Should employers be allowed to ask job applicants if they are convicted of a crime?

This is an archived article and the information in the article may be outdated. Please look at the time stamp on the story to see when it was last updated.

MONTGOMERY, Ala. (WHNT) — Should Alabamians be forced to disclose whether they have a criminal background on employment applications? One Senator doesn’t think so and he is sponsoring a bill that would get that question removed.

The “ban the box” legislation has recently gained traction in other states, but not in Alabama — yet. Last session, two democratic lawmakers rallied for a similar bill, but so far the bill has not passed out of committee.

Senator Quinton Ross of Montgomery is sponsoring legislation to “ban the box.” He says it weeds out individuals who would otherwise be good employees.

 Lawmakers do not want to completely block employers from asking job applicants if they have ever been convicted of a felony, just when the question is asked on a job application form.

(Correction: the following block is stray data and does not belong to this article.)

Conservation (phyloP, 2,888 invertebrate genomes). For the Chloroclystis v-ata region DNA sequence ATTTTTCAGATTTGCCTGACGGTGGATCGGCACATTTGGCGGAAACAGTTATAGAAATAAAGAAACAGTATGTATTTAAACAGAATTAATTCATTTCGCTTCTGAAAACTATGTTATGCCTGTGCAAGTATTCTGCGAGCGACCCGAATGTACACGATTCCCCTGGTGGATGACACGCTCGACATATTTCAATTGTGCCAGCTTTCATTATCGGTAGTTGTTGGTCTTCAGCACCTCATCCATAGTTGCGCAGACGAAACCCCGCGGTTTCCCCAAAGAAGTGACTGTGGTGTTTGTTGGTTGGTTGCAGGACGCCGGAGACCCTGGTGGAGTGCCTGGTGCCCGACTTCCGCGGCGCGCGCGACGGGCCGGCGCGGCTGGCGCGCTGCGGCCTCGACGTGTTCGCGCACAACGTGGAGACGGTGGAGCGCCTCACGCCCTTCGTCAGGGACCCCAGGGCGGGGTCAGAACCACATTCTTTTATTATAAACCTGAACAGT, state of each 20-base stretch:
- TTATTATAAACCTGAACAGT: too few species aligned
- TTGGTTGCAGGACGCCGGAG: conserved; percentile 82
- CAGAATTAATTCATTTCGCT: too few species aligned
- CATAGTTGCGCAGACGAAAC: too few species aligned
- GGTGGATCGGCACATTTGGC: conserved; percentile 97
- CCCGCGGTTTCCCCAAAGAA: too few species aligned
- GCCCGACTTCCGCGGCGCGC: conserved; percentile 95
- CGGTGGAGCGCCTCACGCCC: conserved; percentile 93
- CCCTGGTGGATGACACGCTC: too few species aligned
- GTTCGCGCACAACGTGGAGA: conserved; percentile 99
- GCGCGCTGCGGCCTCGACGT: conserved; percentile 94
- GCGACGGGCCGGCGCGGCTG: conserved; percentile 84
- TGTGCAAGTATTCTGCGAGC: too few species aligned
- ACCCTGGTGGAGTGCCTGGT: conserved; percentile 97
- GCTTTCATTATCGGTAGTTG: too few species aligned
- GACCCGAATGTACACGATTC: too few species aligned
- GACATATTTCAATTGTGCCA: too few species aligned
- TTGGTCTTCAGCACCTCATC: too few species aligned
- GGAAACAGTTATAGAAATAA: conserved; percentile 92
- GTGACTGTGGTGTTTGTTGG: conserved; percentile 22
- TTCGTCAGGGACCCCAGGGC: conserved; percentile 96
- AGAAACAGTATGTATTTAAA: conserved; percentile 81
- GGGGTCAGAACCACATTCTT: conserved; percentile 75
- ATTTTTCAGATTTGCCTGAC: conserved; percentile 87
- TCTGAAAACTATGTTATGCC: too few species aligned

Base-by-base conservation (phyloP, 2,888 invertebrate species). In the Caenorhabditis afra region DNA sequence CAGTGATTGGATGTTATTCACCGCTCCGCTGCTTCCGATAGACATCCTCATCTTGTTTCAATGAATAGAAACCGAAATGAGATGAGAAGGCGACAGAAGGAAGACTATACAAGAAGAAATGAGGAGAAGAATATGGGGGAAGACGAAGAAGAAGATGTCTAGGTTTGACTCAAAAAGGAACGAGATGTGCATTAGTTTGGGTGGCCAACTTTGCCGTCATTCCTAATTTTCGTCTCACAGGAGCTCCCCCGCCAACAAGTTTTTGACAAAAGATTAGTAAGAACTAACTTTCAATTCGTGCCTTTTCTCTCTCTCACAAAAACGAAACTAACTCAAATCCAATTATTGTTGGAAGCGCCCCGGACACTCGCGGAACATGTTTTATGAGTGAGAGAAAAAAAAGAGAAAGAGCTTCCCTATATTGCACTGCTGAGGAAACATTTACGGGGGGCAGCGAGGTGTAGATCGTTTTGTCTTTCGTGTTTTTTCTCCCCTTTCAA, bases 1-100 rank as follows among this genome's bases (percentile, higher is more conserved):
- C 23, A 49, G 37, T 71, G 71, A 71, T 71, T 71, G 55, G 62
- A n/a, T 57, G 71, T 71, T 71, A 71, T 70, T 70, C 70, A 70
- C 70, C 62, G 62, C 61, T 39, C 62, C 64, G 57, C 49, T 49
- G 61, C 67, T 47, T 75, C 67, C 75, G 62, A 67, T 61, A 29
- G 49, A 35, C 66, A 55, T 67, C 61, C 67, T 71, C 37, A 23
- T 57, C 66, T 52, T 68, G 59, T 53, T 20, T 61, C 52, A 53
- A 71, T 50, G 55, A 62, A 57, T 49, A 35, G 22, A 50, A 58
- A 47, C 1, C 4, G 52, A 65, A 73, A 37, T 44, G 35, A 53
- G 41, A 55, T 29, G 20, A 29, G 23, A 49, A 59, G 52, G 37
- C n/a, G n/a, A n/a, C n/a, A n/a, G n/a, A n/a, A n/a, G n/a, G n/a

According to a report by the National Employment Law Project, a dozen states have passed similar laws.

There are an estimated 70 million U.S. adults with arrests or convictions that make it difficult, if not impossible, to find work given the proliferation of employment background checks, according to the report. The likelihood of a callback for an interview for an entry-level  position drops off by 50 percent for those applicants with an arrest or conviction history.

Huntsville based employment attorney Teri Mastando says there are pros and cons for both employers and applicants if the laws do change.

“It will give applicants a better shot at explaining their story, but on the other hand it will put a burden on employers to update their applications,” Mastando says.

Copyright 2021 Nexstar Media Inc. All rights reserved. This material may not be published, broadcast, rewritten, or redistributed.